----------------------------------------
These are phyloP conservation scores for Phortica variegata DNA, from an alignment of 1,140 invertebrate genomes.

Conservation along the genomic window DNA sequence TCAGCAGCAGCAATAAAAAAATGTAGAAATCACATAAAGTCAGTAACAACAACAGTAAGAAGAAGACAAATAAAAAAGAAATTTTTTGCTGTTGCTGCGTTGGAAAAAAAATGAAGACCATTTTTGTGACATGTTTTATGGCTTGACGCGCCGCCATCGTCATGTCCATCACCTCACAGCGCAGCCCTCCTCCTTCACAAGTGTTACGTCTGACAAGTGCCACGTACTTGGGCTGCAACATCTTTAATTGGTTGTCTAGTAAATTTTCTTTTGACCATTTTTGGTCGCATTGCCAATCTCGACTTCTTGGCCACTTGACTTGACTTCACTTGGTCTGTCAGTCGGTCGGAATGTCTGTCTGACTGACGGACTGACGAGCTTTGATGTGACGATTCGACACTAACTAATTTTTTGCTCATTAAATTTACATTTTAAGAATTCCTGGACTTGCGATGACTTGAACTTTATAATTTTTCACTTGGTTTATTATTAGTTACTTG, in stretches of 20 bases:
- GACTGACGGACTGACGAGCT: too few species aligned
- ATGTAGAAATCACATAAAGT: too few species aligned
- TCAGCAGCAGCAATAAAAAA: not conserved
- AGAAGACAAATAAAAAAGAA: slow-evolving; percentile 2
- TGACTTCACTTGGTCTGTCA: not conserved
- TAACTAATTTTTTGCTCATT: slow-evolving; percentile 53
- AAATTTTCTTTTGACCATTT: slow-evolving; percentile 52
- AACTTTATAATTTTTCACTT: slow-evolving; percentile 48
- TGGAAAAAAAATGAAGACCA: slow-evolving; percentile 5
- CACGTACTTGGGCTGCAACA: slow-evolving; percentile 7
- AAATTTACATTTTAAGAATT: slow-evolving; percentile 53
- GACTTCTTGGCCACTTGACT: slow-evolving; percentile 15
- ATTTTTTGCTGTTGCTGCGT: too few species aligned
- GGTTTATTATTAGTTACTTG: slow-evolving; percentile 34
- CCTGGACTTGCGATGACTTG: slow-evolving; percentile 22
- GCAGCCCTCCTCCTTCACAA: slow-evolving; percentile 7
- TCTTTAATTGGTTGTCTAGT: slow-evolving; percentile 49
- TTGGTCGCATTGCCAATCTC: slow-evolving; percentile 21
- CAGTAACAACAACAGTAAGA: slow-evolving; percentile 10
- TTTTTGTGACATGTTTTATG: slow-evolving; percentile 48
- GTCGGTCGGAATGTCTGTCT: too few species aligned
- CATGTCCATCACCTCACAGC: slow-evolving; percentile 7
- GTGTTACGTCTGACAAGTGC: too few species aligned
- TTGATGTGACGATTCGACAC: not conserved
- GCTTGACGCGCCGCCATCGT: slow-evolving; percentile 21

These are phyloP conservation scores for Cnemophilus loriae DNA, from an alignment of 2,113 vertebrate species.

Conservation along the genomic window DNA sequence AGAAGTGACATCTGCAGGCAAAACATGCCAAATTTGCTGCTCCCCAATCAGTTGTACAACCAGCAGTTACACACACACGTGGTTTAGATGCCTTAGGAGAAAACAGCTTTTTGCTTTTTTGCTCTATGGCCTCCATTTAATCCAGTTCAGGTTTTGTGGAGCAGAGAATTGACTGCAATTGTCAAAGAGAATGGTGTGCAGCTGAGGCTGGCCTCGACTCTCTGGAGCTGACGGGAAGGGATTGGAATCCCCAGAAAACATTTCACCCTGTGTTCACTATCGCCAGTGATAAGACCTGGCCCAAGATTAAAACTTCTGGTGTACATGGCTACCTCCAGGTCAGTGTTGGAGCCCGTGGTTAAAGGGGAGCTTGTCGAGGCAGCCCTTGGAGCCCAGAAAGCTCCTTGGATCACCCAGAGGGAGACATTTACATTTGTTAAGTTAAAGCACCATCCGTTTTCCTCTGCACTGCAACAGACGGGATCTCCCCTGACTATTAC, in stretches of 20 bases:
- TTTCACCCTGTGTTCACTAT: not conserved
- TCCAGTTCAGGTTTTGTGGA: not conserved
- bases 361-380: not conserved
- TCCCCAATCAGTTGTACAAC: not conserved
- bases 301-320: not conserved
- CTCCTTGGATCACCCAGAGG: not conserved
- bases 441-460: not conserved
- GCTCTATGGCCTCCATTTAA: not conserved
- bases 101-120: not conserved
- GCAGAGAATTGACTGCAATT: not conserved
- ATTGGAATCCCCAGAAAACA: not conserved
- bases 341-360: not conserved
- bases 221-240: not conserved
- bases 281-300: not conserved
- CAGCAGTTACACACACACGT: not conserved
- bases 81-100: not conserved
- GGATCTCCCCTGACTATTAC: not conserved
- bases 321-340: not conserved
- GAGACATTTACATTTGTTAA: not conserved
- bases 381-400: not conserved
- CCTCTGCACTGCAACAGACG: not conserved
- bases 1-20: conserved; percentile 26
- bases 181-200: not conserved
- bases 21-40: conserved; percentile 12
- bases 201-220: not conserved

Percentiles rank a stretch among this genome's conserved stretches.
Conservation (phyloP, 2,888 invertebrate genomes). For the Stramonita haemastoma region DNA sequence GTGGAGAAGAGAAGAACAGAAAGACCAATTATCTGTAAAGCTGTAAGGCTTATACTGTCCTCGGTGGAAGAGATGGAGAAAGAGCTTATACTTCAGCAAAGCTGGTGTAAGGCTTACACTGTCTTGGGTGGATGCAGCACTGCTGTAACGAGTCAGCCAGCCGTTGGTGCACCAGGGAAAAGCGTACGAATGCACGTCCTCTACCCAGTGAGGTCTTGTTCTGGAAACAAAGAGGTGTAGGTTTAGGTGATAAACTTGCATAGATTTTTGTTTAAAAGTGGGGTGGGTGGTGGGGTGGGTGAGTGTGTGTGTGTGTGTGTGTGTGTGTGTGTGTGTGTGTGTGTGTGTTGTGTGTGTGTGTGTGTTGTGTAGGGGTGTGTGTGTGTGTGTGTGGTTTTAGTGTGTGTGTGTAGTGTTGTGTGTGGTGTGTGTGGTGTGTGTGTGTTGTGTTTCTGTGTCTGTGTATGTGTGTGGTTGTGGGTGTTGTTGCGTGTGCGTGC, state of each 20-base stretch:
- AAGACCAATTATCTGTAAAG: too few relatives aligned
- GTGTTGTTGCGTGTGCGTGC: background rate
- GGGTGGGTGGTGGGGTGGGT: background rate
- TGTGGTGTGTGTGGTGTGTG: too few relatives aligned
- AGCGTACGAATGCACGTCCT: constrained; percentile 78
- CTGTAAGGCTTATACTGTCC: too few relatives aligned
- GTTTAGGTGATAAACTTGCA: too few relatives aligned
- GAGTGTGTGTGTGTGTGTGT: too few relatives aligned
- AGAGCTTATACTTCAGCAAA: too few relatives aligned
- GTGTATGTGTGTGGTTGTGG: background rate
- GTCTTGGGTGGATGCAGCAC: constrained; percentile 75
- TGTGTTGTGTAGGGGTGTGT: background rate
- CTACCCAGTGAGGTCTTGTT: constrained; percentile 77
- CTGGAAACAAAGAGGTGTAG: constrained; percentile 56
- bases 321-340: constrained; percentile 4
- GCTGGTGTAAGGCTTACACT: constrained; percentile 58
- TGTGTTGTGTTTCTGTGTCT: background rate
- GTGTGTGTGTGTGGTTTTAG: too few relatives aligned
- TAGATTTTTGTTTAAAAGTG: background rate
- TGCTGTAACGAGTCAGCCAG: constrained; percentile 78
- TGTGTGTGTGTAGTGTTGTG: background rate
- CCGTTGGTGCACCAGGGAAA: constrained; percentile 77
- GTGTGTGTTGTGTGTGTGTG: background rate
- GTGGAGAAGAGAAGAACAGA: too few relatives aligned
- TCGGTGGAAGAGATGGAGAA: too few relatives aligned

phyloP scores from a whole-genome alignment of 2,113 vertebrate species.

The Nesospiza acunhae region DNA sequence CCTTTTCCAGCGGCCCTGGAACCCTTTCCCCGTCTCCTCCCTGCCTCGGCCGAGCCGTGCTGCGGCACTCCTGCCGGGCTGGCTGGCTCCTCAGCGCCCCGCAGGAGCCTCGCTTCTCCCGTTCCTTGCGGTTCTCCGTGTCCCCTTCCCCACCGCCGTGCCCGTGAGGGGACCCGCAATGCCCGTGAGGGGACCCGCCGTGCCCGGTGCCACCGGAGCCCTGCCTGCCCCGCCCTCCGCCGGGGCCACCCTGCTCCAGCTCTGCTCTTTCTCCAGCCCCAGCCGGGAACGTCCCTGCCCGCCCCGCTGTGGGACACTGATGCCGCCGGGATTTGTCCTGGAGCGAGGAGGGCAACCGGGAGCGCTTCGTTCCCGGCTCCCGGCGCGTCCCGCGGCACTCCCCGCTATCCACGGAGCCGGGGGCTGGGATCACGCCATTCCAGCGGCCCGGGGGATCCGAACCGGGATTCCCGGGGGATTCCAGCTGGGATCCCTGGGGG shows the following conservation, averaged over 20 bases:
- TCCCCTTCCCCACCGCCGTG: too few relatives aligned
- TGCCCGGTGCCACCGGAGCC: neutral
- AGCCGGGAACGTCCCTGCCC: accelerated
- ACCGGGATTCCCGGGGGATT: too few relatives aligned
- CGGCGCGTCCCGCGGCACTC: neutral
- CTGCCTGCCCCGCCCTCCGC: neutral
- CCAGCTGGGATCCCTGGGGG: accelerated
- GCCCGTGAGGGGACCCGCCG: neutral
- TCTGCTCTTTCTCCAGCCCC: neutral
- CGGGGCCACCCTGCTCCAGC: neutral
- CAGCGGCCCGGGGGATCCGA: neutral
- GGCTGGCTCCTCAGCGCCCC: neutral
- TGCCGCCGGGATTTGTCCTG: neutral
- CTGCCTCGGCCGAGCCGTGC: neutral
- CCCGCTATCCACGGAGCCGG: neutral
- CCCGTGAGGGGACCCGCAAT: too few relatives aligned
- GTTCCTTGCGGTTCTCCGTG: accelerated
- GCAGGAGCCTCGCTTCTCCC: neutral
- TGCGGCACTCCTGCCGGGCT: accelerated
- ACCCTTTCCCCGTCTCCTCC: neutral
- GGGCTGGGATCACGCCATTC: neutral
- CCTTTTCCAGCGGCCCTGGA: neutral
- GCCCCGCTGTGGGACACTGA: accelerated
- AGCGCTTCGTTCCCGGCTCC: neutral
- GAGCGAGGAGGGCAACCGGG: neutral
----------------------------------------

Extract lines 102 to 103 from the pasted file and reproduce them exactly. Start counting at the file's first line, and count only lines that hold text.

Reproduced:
- TGCGGCACTCCTGCCGGGCT: accelerated
- ACCCTTTCCCCGTCTCCTCC: neutral